LBI Native’s New Book an Insider’s Account of Charter Schools, From Idea to National Movement

Sarah Tantillo Releases Hit the Drum
Jul 10, 2019

In early summer 1996, following the passage in January of the Charter School Program Act – which authorized the state commissioner of education to establish a charter school program – Sarah Tantillo decided to take a leave, without pay, from her teaching position at Southern Regional High School, intending to figure out how she could play a role in the charter school movement. “At the time, there were only about a dozen of us working in our various states, and we met informally to share ideas about how to help people start and launch charter schools,” she explained. “In fact, one of the earliest meetings – in June 1997 – was in my living room on LBI.”

Tantillo moved to the Island when she was in first grade, later graduating from Southern in 1983 and enrolling at Princeton University. She received a bachelor’s degree in comparative literature, then went into teaching via the alternate route. After a year at Rumson-Fair Haven Regional High School, she returned to Southern, to teach English.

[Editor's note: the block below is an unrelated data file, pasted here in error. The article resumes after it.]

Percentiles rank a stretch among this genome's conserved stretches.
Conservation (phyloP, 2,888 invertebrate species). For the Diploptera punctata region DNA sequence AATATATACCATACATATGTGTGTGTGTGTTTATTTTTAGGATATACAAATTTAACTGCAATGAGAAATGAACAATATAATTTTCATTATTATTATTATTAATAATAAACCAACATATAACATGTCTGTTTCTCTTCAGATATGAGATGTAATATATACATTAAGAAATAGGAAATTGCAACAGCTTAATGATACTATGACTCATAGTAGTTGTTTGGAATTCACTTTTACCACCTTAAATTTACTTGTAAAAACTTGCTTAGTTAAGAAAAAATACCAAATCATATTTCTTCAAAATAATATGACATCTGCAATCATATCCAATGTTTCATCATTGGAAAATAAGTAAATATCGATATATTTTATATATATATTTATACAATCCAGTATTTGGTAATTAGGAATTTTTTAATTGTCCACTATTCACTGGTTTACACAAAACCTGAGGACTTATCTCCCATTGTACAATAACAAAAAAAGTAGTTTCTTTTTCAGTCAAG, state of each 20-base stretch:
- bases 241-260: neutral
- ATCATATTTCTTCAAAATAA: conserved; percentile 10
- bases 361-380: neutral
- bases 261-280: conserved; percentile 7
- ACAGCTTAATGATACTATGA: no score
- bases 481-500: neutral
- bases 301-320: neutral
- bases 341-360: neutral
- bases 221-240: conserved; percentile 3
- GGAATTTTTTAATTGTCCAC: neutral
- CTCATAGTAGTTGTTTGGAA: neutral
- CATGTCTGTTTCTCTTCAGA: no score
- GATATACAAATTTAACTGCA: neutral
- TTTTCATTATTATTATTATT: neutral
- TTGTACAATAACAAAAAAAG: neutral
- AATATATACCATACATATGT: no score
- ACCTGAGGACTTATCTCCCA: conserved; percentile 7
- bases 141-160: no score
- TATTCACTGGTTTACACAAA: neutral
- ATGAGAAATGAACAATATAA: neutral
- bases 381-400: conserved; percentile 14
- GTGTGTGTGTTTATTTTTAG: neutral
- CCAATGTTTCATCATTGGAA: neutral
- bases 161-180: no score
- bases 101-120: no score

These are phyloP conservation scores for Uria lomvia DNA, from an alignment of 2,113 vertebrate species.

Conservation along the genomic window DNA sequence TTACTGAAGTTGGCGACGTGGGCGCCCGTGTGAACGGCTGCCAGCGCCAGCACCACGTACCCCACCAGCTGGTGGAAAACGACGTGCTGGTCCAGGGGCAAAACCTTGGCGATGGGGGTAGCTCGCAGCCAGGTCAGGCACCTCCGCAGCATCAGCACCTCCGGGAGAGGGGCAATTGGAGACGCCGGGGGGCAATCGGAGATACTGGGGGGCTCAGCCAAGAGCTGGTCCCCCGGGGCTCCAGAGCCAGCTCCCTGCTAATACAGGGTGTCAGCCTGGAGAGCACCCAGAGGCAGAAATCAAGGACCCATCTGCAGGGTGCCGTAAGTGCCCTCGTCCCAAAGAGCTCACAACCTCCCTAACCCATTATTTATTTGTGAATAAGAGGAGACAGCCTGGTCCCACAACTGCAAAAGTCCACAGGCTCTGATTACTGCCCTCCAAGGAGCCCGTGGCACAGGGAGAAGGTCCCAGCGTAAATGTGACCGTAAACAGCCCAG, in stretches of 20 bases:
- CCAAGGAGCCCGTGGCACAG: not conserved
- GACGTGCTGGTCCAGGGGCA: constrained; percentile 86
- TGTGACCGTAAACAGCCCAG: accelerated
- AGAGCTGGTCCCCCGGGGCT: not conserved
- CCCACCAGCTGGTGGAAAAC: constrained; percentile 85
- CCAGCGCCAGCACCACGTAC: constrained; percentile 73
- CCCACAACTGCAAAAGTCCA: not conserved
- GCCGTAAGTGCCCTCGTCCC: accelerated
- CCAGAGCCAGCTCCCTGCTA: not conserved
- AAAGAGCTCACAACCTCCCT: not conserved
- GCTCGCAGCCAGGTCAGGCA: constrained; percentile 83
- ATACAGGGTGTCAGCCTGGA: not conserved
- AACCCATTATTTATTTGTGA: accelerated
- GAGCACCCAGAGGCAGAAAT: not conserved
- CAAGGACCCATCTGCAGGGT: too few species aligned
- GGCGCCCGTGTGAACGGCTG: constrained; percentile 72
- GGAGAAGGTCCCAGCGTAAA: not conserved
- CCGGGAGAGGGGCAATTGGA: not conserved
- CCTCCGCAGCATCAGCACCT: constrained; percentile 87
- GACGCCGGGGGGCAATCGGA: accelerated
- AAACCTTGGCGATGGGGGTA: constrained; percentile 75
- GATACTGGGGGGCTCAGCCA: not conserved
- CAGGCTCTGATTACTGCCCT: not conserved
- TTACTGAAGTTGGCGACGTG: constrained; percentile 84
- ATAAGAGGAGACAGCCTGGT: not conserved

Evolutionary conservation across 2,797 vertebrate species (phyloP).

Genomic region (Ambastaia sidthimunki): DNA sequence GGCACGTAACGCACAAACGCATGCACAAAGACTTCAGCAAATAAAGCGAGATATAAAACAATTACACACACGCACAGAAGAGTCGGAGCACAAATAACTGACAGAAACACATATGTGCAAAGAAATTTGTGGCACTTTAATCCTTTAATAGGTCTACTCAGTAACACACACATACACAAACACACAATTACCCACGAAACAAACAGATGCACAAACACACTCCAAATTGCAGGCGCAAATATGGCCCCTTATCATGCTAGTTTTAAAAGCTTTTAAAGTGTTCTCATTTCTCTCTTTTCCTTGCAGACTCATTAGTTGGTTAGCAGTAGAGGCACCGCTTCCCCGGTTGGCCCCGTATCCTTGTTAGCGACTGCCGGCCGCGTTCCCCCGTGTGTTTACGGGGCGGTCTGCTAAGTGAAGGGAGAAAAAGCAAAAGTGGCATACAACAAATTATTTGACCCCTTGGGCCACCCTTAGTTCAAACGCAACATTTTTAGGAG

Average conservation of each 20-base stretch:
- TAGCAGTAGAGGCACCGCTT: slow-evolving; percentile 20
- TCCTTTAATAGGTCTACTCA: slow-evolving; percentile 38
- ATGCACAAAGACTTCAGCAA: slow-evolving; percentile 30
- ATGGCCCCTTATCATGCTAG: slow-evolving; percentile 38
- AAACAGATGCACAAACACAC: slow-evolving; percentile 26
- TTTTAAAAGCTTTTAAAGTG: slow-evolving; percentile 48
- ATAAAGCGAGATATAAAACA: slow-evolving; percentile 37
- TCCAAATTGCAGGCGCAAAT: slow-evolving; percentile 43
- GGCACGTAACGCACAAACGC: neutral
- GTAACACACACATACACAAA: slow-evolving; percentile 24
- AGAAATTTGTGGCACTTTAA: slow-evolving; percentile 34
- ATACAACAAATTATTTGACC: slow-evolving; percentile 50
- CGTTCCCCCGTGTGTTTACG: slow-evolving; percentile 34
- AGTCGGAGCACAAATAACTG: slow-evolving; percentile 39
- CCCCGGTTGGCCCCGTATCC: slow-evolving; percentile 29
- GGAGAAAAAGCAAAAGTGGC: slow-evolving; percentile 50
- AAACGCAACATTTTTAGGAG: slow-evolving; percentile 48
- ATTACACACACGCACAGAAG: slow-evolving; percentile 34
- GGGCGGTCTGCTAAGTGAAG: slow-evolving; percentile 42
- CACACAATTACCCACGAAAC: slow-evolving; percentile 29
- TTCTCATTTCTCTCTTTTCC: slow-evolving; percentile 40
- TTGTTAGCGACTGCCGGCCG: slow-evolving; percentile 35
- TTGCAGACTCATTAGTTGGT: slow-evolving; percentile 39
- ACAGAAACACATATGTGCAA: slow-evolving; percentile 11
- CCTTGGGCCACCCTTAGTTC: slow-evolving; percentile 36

She worked at SRHS from 1988 to 1990 before heading to Harvard University for an M.Ed. She taught again at the high school from 1991 to 1994, left to earn a master’s degree in fiction writing from Johns Hopkins University, and then was back at Southern for the 1995-96 school year.

The prior few and subsequent many years inform Tantillo’s new book, Hit the Drum: An Insider’s Account of How the Charter School Idea Became a National Movement. As she noted, “Part of the story of Hit the Drum … is about what specifically happened to draw me into the movement and how people helped me to launch the first statewide charter school resource center in New Jersey.”